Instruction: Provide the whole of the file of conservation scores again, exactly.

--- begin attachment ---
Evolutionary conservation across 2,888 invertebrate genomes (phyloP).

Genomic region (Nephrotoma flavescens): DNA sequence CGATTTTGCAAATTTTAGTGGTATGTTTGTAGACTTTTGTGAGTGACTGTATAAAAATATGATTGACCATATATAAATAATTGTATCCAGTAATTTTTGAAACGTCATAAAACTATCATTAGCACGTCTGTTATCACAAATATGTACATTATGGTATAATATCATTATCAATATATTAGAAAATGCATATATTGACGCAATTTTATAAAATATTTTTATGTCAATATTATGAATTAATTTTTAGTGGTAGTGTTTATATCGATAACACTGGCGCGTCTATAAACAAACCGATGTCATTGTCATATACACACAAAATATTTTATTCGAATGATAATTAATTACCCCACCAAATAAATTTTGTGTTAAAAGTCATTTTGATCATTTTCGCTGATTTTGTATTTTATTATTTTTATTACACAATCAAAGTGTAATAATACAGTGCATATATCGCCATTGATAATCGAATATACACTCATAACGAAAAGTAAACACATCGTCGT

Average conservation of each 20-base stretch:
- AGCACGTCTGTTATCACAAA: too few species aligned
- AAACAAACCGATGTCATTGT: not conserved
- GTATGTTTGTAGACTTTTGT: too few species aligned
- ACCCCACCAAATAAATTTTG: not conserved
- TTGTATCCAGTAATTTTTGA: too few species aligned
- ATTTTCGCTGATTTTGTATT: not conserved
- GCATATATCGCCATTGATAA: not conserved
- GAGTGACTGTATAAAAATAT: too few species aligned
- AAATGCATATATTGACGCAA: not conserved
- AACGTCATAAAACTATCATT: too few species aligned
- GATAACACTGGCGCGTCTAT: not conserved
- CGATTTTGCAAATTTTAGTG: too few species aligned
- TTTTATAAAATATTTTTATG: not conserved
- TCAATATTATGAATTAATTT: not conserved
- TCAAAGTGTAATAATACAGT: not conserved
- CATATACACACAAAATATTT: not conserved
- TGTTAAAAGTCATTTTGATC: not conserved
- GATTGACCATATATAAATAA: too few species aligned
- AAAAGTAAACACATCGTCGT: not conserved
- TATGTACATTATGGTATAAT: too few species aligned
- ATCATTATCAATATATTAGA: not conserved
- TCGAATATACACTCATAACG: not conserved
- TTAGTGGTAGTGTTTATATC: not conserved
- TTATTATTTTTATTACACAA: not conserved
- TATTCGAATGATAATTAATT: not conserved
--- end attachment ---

Evolutionary conservation across 2,888 invertebrate genomes (phyloP).

Genomic region (Nephrotoma flavescens): DNA sequence CGATTTTGCAAATTTTAGTGGTATGTTTGTAGACTTTTGTGAGTGACTGTATAAAAATATGATTGACCATATATAAATAATTGTATCCAGTAATTTTTGAAACGTCATAAAACTATCATTAGCACGTCTGTTATCACAAATATGTACATTATGGTATAATATCATTATCAATATATTAGAAAATGCATATATTGACGCAATTTTATAAAATATTTTTATGTCAATATTATGAATTAATTTTTAGTGGTAGTGTTTATATCGATAACACTGGCGCGTCTATAAACAAACCGATGTCATTGTCATATACACACAAAATATTTTATTCGAATGATAATTAATTACCCCACCAAATAAATTTTGTGTTAAAAGTCATTTTGATCATTTTCGCTGATTTTGTATTTTATTATTTTTATTACACAATCAAAGTGTAATAATACAGTGCATATATCGCCATTGATAATCGAATATACACTCATAACGAAAAGTAAACACATCGTCGT

Average conservation of each 20-base stretch:
- AGCACGTCTGTTATCACAAA: too few species aligned
- AAACAAACCGATGTCATTGT: not conserved
- GTATGTTTGTAGACTTTTGT: too few species aligned
- ACCCCACCAAATAAATTTTG: not conserved
- TTGTATCCAGTAATTTTTGA: too few species aligned
- ATTTTCGCTGATTTTGTATT: not conserved
- GCATATATCGCCATTGATAA: not conserved
- GAGTGACTGTATAAAAATAT: too few species aligned
- AAATGCATATATTGACGCAA: not conserved
- AACGTCATAAAACTATCATT: too few species aligned
- GATAACACTGGCGCGTCTAT: not conserved
- CGATTTTGCAAATTTTAGTG: too few species aligned
- TTTTATAAAATATTTTTATG: not conserved
- TCAATATTATGAATTAATTT: not conserved
- TCAAAGTGTAATAATACAGT: not conserved
- CATATACACACAAAATATTT: not conserved
- TGTTAAAAGTCATTTTGATC: not conserved
- GATTGACCATATATAAATAA: too few species aligned
- AAAAGTAAACACATCGTCGT: not conserved
- TATGTACATTATGGTATAAT: too few species aligned
- ATCATTATCAATATATTAGA: not conserved
- TCGAATATACACTCATAACG: not conserved
- TTAGTGGTAGTGTTTATATC: not conserved
- TTATTATTTTTATTACACAA: not conserved
- TATTCGAATGATAATTAATT: not conserved